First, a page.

If you lived in Britain from 1957 to more or less the present day, you could see Judi Dench onstage at least once or twice a year—that's how busy an actress she has been. It's of course partly a function of the difference between English and American theater, but I can't think of a single living American actor you could say that about.

As for the book, here's one passage I liked:

"On a film you have to sit and answer questions about what you think of the part, why you wanted to play the part, and I think that's none of the public's business. Why should you know the ins and outs of everything? You don't say to a dress designer like Betty Jackson, 'Why have you made a dress like that? Why did you cut the dress like that?' Why should the public know everything? The joy of the theatre is not really going and knowing that somebody had terrible difficulty playing this part, or why they did it; it is to go and be told a story, the author's story, through the best means possible. In any case, I never know why I've done something, it's for lots of reasons. I want to keep a quiet portion inside that is my own business and not anybody else's."

And these, the final words, at the end of the last chapter, "What Every Young Actor Needs to Know: Answers to Questions I've Been Asked Over the Years." For some reason, despite their simplicity and directness, they haunt me a little:

"What is the greatest reward of being an actor?

"Laughter if it's a comedy, silence if it's a tragedy."

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Tuesday, January 22, 2013

Perfectly Good

I just finished A Perfectly Good Man, a novel by the gay British writer Patrick Gale, whom I discovered on one of my visits to London.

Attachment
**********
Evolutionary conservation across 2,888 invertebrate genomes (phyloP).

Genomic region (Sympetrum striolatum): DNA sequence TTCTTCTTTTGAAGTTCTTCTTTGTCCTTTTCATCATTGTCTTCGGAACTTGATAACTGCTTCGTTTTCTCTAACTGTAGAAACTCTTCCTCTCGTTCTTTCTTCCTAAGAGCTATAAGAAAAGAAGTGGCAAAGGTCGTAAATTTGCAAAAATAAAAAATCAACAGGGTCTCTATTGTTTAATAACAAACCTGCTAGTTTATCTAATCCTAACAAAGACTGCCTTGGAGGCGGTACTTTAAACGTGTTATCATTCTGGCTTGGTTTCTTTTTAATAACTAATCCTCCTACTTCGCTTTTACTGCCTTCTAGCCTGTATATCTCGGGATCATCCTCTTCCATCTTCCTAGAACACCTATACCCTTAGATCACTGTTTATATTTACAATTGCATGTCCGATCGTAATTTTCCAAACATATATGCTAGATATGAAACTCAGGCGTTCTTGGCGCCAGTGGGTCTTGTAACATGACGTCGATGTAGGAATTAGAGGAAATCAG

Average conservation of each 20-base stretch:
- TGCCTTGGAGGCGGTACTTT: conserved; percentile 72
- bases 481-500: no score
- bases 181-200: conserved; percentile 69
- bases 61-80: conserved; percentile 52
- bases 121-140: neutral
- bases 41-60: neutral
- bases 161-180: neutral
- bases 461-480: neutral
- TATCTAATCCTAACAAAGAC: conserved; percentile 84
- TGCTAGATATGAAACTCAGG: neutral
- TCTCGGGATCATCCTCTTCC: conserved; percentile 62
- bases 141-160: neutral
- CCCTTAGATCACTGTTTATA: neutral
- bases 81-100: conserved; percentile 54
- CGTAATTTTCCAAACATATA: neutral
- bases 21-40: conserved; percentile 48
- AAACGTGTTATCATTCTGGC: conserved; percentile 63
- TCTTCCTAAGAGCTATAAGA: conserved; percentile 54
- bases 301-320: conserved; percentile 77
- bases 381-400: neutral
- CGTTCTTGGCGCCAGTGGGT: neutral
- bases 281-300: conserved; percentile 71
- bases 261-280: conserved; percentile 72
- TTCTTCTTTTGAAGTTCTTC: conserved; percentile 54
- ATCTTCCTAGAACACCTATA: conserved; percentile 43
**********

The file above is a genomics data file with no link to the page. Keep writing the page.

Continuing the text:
I’d previously read his book Rough Music, which I liked a lot. That one is a family story involving an adult gay son having an affair with his sister’s husband (revealed pretty early on, so this is only a semi-spoiler); his mother, who has early-stage dementia; a long-ago childhood vacation that became an incubator for parental adultery; a present-day return to the same spot, leading to a sweet and sexy love story between the gay son and a mysterious artist guy; and regular shifts in time.

A Perfectly Good Man moves back and forth even more—not only in time but also among quite a few characters. It’s another family drama, this time hinging in part on questions of faith and loss of faith, and is centered on the life of a minister, a married father of two, on the Cornwall coast, where Gale lives and most of his work seems to be set. It’s not as gay as Rough Music, but a peripheral character is a gay man, and the minister’s daughter, whose sexuality is kind of indeterminate throughout the story, ends up marrying a woman, which is nice and in fact one of the book’s pivotal events.

Gale’s strength is his mastery of structure, time, and perspective. A Perfectly Good Man (his most recent book) felt ever so slightly less compelling to get through than Rough Music, but darned if I didn’t close it pretty amazed at what he’d built and where he’d taken it. He even manages to make a unicorn reference work! (On that note, if you ask me what I thought of Richard Blanco’s inaugural poem, I’ll tell you I found it a moving invocation on a momentous occasion, but I could have done without the rainbows.)

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Turning the Page

I’m going to try something to get myself unstuck—a condition that has various reasons but one result: no posts for a very long time. For a while anyway, I’m exclusively going to post comments on something I’ve read—a book, an article, some kind of story. (Maybe I’ll allow a movie or a play; they’re “read,” too, after all.)

I need the focus and (loose) strictures. If I end up veering off track and writing about my life or my family or my travels, so be it. As long as I can get myself back to putting sentences together for their own sake and mine, with no audience or expectations in mind—the original goal of this blog back in 2005—I’ll be satisfied.